the base of the monument. (‘Commission royales d’art et

d’archéologie’, 3 rd year, 1864, p.203).

12. Inscriptions funéraire et monumentales de las province

de la Flandre orientale., Paroisses de Gand, part I, Ghent,

1865, p.188, 254-255.

13. Recueil des seize quartiers et genealogies, avec leurs

enseignements, don’t sont issus les douze enfants procrées

du marriage de Rasse de Bracle et de mademoiselle

Agnès de Cuinghem etc., Ghent, Stadsarchief, Fonds

Familiepapieren, 800 (généalogie des Brakele, fol. 18-27).

14. Inscriptions funéraires …, op. cit., p.252, 253.

15. The original copy is in Brussels in the Archives générale

du Royaume, Fonds Lalaing 692; another copy is in the

Archives communales in Ghent in the collection put

together by Rasse van Brakele and the third copy was in a

sale, Paris, Artcurial, 13 May 2014, lot 13.

16. Lodewyk van Lerberght, Audenaerdische Mengelingen,

vol.IV, Audenarde, 1850, p.443-444.

17. The most complete description of the painting can be found

in W.H. James Weale, ‘Peintres Brugeois, Les Claeissens

(1500-1656)’, Annales de la Société d’emulation de

Bruges, 61, 1911, p.49. It is should be noted that James

Weale thought the picture dated from 1584 and only

recognised three coats of arms.

18. Charles Van den Haute, La corporation des peintres de

Bruges, Bruges 1913.

19. See W.H. James Weale, op.cit., p.36-40; idem, ‘A family of

Flemish Painters’, Burlington Magazine, 1911, p.198-204;

Brecht Dewilde, op.cit., p.29-67.

20. See Dewilde, op. cit., p.29-67.

21. Registres des serments des Corporations, 1535-1571

(fol.268 verso), 1572-1605 (fol.6 recto, 44 verso, 118

recto), Bruges archives (published by Van Den Haute, op.

cit.,); Dewilde, op. cit., p.44.

22. See Sabine Van Sprang, ‘Les peintres a la cour d’Albert et

Isabelle: une tentative de classification’, in Hans Vlieghe

and K. van der Stighelen (editors), Sponsers of the Past.

Flemish Art and Patronage, 1550-1700, Tournai 2005,

p.37-46. The authors of the XVIIth and XVIIIth century

believed that Gillis had also worked for Ernest of Austria.

See also, Anthonius Sanderus: ‘Egidius Claysson (sic) Hof-

Schilder van Alexander Farnese, van Aarts-Hertog Ernest,

van Peter Henriques, Graaf van Fontaine, en van Albertus

and Izabelle’, A. Sanderus, Verjeerlykt Vlaandre, Leiden

1735, vol. I, p.180). See also Dewilde, op.cit., . 41 and

note 32.

23. See Dewilde, op. cit., p.66.

24. Carl Van de Velde, ‘The Fragments of a sixteenth Century

Flemish Epitaph Painting in the Museum of Fine Arts in

Budapest’, Flemish Art in Hungary, actes de colloque in

Budapest, Brussels 2004, p.91-94.



Rasse (Erasme) VAN BRAKELE dit van den Bossche, seigneur de Varembeke (Warembergh), Hauterive, La Cour au Bois et Bosche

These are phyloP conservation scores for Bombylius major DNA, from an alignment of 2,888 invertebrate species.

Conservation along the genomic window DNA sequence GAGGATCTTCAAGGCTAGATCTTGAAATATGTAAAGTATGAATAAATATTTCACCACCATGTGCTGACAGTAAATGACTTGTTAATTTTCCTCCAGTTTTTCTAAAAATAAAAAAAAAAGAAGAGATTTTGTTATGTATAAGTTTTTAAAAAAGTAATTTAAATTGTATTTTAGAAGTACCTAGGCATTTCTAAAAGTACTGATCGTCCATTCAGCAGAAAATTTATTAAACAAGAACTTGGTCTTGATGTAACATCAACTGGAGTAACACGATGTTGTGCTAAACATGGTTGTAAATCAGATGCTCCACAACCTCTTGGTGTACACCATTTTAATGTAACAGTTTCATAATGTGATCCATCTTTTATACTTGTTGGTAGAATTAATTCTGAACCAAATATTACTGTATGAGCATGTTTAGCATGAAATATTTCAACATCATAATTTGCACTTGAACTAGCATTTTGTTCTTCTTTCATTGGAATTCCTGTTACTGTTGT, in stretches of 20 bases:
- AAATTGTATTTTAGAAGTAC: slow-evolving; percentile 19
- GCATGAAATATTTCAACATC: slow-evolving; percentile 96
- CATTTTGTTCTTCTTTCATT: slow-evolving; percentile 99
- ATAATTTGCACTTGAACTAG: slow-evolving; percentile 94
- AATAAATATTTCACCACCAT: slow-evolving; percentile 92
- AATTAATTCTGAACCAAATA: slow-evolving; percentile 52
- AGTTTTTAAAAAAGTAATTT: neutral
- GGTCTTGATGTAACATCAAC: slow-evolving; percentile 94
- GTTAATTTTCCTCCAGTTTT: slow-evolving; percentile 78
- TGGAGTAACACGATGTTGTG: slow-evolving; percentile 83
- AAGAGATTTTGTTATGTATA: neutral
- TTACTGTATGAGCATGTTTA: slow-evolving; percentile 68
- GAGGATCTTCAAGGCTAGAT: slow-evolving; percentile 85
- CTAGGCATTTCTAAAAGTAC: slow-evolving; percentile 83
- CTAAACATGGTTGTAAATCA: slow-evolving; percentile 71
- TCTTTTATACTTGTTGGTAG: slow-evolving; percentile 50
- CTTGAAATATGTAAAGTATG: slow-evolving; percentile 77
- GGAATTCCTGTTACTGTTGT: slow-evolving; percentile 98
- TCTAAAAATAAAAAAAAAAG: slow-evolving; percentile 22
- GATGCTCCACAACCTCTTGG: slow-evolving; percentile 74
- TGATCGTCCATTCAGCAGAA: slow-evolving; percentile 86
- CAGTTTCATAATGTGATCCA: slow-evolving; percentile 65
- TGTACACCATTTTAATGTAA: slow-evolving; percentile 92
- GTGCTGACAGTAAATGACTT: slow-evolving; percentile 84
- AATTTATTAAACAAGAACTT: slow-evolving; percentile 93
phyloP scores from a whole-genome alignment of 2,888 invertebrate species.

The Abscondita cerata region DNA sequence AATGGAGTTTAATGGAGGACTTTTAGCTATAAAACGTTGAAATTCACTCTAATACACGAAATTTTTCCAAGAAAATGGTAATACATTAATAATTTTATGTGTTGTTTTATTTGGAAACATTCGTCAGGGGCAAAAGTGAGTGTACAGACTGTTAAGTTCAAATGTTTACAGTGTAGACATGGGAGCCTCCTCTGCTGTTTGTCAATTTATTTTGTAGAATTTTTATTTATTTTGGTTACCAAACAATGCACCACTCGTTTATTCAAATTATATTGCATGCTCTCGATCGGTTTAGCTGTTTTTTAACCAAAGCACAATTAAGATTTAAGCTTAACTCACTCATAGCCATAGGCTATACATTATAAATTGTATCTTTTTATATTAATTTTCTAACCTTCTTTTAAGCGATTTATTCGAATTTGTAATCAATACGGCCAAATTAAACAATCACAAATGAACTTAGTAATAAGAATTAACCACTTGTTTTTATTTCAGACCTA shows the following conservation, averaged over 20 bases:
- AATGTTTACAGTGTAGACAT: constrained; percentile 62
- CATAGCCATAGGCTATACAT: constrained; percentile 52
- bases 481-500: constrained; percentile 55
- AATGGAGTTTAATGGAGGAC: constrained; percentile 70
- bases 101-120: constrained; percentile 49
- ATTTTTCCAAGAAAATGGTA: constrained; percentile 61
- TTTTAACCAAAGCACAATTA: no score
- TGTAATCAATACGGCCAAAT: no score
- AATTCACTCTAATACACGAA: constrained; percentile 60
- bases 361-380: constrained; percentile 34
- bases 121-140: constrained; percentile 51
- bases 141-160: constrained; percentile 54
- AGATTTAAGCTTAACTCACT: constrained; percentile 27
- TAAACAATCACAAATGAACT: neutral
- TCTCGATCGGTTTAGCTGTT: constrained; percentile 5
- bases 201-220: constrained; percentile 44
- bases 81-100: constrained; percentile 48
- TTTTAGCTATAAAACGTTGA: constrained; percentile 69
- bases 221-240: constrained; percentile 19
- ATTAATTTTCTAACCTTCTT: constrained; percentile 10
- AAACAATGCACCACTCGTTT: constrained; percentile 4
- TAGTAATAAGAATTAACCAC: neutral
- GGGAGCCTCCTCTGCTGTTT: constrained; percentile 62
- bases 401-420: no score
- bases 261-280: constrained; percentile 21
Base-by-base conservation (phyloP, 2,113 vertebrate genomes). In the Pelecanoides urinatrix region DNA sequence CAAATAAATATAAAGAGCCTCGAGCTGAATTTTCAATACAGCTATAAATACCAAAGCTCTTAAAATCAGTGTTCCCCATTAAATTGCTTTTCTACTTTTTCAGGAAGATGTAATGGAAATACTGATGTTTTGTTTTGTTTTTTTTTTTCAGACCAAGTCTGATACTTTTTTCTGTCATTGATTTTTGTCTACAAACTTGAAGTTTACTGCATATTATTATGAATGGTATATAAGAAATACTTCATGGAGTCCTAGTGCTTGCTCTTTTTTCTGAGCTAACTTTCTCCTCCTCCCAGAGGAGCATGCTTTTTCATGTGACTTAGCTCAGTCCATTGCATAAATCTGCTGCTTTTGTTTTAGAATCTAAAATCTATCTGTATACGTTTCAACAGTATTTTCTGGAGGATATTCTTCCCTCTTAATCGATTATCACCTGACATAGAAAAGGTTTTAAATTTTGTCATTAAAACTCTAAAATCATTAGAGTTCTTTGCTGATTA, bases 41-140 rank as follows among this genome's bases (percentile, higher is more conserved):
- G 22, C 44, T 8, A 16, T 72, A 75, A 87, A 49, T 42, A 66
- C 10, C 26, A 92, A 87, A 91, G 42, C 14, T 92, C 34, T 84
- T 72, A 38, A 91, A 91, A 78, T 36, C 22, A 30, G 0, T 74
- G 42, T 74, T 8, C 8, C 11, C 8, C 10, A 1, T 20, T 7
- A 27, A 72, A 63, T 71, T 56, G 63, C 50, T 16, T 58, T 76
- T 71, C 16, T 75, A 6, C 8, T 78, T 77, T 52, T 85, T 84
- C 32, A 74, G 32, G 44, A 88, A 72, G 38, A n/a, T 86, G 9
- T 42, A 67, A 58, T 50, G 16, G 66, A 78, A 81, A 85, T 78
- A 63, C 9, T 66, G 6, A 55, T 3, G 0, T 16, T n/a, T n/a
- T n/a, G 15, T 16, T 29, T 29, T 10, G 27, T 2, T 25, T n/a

(† 17 janvier 1554)

Agnès VAN COYEGHEM dite de Cuingien, dame de Varenbeke, Berles et Croix († 22 juillet 1555)




d’Hauterive et


(† 1570)

ép. Jeanne de




chevalier, seigneur de

La Cour au Bois,

Hauterive et Moorslede

(† 24 février 1607)

ép. 4 février 1562,

Jeanne Marie VAN


(† 13 juillet 1587)

Rasse (Erasme)

VAN BRAKELE, seigneur

de Varembeke, Hautéchevin

du Pays de Waes

(destitué en 1581)

(1538-8 octobre 1593)

ép. 23 avril 1566 Anne

TACCOEN dite de


(† 27 juin 1597)


VAN BRAKELE, chevalier,

échevin de Gand,

conseiller du Roi au

Conseil de Flandre en 1580

(1539-8 juillet 1608)

ép. 1 er août 1564

Éléonore Anne de


(1540-27 novembre 1575)



seigneur de Croix

(† avant 1580)

ép. 1° Antoinette


2° 1574 Adrienne




(† Anvers, 5

novembre 1583)



seigneur de Croix

(† 1580)

ép. 1577

Cathelijne VAN


dame de


(† Bruges, 1589)




seigneur de


(† 1571)

Marie VAN BRAKELE, dame

de Hauterive, Berles et


ép. Lambert de MOREL,

seigneur de Tangry,

chevalier, député de l’Étatnoble


Anne VAN BRAKELE, dame de


(† 21 août 1636)

ép. Anselme-Opice ADORNES,

chevalier, seigneur de


(† 14 novembre 1610)



(mort jeune)



chanoine à



(George de BRACLE),

seigneur de Willecomme, Croix,

Varembeke, chevalier, hautéchevin

de Waes

ép. Catherine de GRUUTERE



(† 1599)

ép. Philippe de

BORLUYT, seigneur

de Volandre



ép. 1569 Jean de VOOCHT, seigneur

de Ghelervelt, Zunnebeke

(Sinnebeke), échevin du Franc en

1552, bourgmestre de Bruges en

1553, bailli de la ville et de la

châtellenie d’Ypres



(† 1576)

ép. Georges VAN


seigneur de


(† 1574)



religieuse à




1. Detail of the monogram Ill. 1. Détail du monogramme.

Ill. 1. Détail du monogramme.

Ill. 2. Anonyme flamand (Gillis Claeissens ?). Portrait d’un gentilhomme inconnu. Vers 1570. Détail du monogramme.

Ill. 2. Anonyme flamand


2. Here




attributed Claeissens

35 27



Gillis ?).


Portrait Claeissens, d’un


gentilhomme Portrait of


inconnu. an Unknown Vers


1570. Sitter,


Détail du monogramme.

Huile circa sur 1570, bois. Stockholm, 35 x 27 cm. Hallwylska Stockholm, Museet, Hallwylska XXXII Museet, :B.154. XXXII Oil on :B.154.

panel 35 x 27 cm. Detail of the monogram.


Ill. 3. Anonyme flamand (Gillis Claeissens ?). Portrait d’un gentilhomme inconnu. Vers 1570.

Huile sur bois. 35 x 27 cm. Stockholm, Hallwylska Museet, XXXII :B.154.

3.Here attributed to Gillis Claeissens, Portrait of an Unknown Lady,

circa 1570, Stockholm, Hallwylska Museet, XXXII :B.153. Oil on

panel 35 x 27 cm.



4. Here attributed Ill. 4. Anonyme to flamand Gillis (Gillis Claeissens, ?). Portrait Portrait d’une dame of inconnue. an Unknown

Vers 1570.